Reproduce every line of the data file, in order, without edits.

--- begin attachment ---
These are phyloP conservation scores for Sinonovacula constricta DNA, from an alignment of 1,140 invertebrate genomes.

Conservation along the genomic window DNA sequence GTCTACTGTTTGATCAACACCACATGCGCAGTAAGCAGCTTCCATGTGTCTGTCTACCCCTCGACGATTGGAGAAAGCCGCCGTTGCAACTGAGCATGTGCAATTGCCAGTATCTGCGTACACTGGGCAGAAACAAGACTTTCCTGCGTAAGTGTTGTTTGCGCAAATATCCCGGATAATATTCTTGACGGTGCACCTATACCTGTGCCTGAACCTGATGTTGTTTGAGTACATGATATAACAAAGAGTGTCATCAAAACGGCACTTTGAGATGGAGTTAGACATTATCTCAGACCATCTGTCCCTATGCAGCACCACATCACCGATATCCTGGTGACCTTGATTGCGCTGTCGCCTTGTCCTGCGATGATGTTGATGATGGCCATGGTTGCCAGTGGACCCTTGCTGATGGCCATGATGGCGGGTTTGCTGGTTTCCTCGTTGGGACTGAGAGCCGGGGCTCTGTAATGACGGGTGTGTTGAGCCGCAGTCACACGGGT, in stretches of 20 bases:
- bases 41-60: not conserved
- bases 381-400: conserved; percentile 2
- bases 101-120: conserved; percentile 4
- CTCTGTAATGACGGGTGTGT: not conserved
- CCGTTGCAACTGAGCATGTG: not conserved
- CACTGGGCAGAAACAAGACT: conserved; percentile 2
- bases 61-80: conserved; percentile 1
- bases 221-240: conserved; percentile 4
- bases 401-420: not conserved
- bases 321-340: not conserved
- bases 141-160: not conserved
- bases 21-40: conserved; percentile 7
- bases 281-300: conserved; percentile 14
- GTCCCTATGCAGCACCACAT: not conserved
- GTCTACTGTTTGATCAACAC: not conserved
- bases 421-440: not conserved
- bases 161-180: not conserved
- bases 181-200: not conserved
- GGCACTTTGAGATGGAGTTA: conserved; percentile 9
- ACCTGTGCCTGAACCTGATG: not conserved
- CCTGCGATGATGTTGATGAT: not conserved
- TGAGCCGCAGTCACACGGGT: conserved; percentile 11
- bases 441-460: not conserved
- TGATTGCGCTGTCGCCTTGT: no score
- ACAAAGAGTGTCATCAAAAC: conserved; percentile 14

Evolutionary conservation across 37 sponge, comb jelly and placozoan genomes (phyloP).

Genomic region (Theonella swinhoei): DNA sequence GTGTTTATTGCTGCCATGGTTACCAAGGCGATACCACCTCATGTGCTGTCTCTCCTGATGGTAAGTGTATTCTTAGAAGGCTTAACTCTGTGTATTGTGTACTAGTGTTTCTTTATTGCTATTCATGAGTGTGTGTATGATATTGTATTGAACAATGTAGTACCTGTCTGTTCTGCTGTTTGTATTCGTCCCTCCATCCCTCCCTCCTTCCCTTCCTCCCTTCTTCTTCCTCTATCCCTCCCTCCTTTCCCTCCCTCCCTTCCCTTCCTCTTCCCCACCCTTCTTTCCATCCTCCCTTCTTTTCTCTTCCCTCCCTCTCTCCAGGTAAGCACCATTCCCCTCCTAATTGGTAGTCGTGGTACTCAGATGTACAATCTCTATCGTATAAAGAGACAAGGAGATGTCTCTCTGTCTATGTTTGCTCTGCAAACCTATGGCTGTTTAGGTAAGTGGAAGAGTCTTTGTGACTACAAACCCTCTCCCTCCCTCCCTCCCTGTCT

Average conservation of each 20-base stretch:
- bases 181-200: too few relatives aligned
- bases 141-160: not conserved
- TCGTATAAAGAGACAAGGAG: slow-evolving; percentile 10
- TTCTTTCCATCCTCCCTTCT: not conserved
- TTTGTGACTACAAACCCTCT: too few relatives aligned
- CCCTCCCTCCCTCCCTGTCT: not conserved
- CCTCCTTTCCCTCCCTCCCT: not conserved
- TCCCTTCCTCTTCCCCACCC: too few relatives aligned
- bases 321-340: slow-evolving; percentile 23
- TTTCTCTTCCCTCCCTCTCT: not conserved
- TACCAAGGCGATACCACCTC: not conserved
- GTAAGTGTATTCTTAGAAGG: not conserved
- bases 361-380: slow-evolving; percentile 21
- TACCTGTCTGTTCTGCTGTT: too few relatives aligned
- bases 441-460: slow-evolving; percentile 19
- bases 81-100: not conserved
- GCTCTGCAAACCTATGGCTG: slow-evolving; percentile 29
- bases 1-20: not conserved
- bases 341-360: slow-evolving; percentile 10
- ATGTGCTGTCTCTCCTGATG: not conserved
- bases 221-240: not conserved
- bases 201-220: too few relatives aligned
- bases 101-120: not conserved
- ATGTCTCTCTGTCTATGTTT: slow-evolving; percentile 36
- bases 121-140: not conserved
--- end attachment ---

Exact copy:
These are phyloP conservation scores for Sinonovacula constricta DNA, from an alignment of 1,140 invertebrate genomes.

Conservation along the genomic window DNA sequence GTCTACTGTTTGATCAACACCACATGCGCAGTAAGCAGCTTCCATGTGTCTGTCTACCCCTCGACGATTGGAGAAAGCCGCCGTTGCAACTGAGCATGTGCAATTGCCAGTATCTGCGTACACTGGGCAGAAACAAGACTTTCCTGCGTAAGTGTTGTTTGCGCAAATATCCCGGATAATATTCTTGACGGTGCACCTATACCTGTGCCTGAACCTGATGTTGTTTGAGTACATGATATAACAAAGAGTGTCATCAAAACGGCACTTTGAGATGGAGTTAGACATTATCTCAGACCATCTGTCCCTATGCAGCACCACATCACCGATATCCTGGTGACCTTGATTGCGCTGTCGCCTTGTCCTGCGATGATGTTGATGATGGCCATGGTTGCCAGTGGACCCTTGCTGATGGCCATGATGGCGGGTTTGCTGGTTTCCTCGTTGGGACTGAGAGCCGGGGCTCTGTAATGACGGGTGTGTTGAGCCGCAGTCACACGGGT, in stretches of 20 bases:
- bases 41-60: not conserved
- bases 381-400: conserved; percentile 2
- bases 101-120: conserved; percentile 4
- CTCTGTAATGACGGGTGTGT: not conserved
- CCGTTGCAACTGAGCATGTG: not conserved
- CACTGGGCAGAAACAAGACT: conserved; percentile 2
- bases 61-80: conserved; percentile 1
- bases 221-240: conserved; percentile 4
- bases 401-420: not conserved
- bases 321-340: not conserved
- bases 141-160: not conserved
- bases 21-40: conserved; percentile 7
- bases 281-300: conserved; percentile 14
- GTCCCTATGCAGCACCACAT: not conserved
- GTCTACTGTTTGATCAACAC: not conserved
- bases 421-440: not conserved
- bases 161-180: not conserved
- bases 181-200: not conserved
- GGCACTTTGAGATGGAGTTA: conserved; percentile 9
- ACCTGTGCCTGAACCTGATG: not conserved
- CCTGCGATGATGTTGATGAT: not conserved
- TGAGCCGCAGTCACACGGGT: conserved; percentile 11
- bases 441-460: not conserved
- TGATTGCGCTGTCGCCTTGT: no score
- ACAAAGAGTGTCATCAAAAC: conserved; percentile 14

Evolutionary conservation across 37 sponge, comb jelly and placozoan genomes (phyloP).

Genomic region (Theonella swinhoei): DNA sequence GTGTTTATTGCTGCCATGGTTACCAAGGCGATACCACCTCATGTGCTGTCTCTCCTGATGGTAAGTGTATTCTTAGAAGGCTTAACTCTGTGTATTGTGTACTAGTGTTTCTTTATTGCTATTCATGAGTGTGTGTATGATATTGTATTGAACAATGTAGTACCTGTCTGTTCTGCTGTTTGTATTCGTCCCTCCATCCCTCCCTCCTTCCCTTCCTCCCTTCTTCTTCCTCTATCCCTCCCTCCTTTCCCTCCCTCCCTTCCCTTCCTCTTCCCCACCCTTCTTTCCATCCTCCCTTCTTTTCTCTTCCCTCCCTCTCTCCAGGTAAGCACCATTCCCCTCCTAATTGGTAGTCGTGGTACTCAGATGTACAATCTCTATCGTATAAAGAGACAAGGAGATGTCTCTCTGTCTATGTTTGCTCTGCAAACCTATGGCTGTTTAGGTAAGTGGAAGAGTCTTTGTGACTACAAACCCTCTCCCTCCCTCCCTCCCTGTCT

Average conservation of each 20-base stretch:
- bases 181-200: too few relatives aligned
- bases 141-160: not conserved
- TCGTATAAAGAGACAAGGAG: slow-evolving; percentile 10
- TTCTTTCCATCCTCCCTTCT: not conserved
- TTTGTGACTACAAACCCTCT: too few relatives aligned
- CCCTCCCTCCCTCCCTGTCT: not conserved
- CCTCCTTTCCCTCCCTCCCT: not conserved
- TCCCTTCCTCTTCCCCACCC: too few relatives aligned
- bases 321-340: slow-evolving; percentile 23
- TTTCTCTTCCCTCCCTCTCT: not conserved
- TACCAAGGCGATACCACCTC: not conserved
- GTAAGTGTATTCTTAGAAGG: not conserved
- bases 361-380: slow-evolving; percentile 21
- TACCTGTCTGTTCTGCTGTT: too few relatives aligned
- bases 441-460: slow-evolving; percentile 19
- bases 81-100: not conserved
- GCTCTGCAAACCTATGGCTG: slow-evolving; percentile 29
- bases 1-20: not conserved
- bases 341-360: slow-evolving; percentile 10
- ATGTGCTGTCTCTCCTGATG: not conserved
- bases 221-240: not conserved
- bases 201-220: too few relatives aligned
- bases 101-120: not conserved
- ATGTCTCTCTGTCTATGTTT: slow-evolving; percentile 36
- bases 121-140: not conserved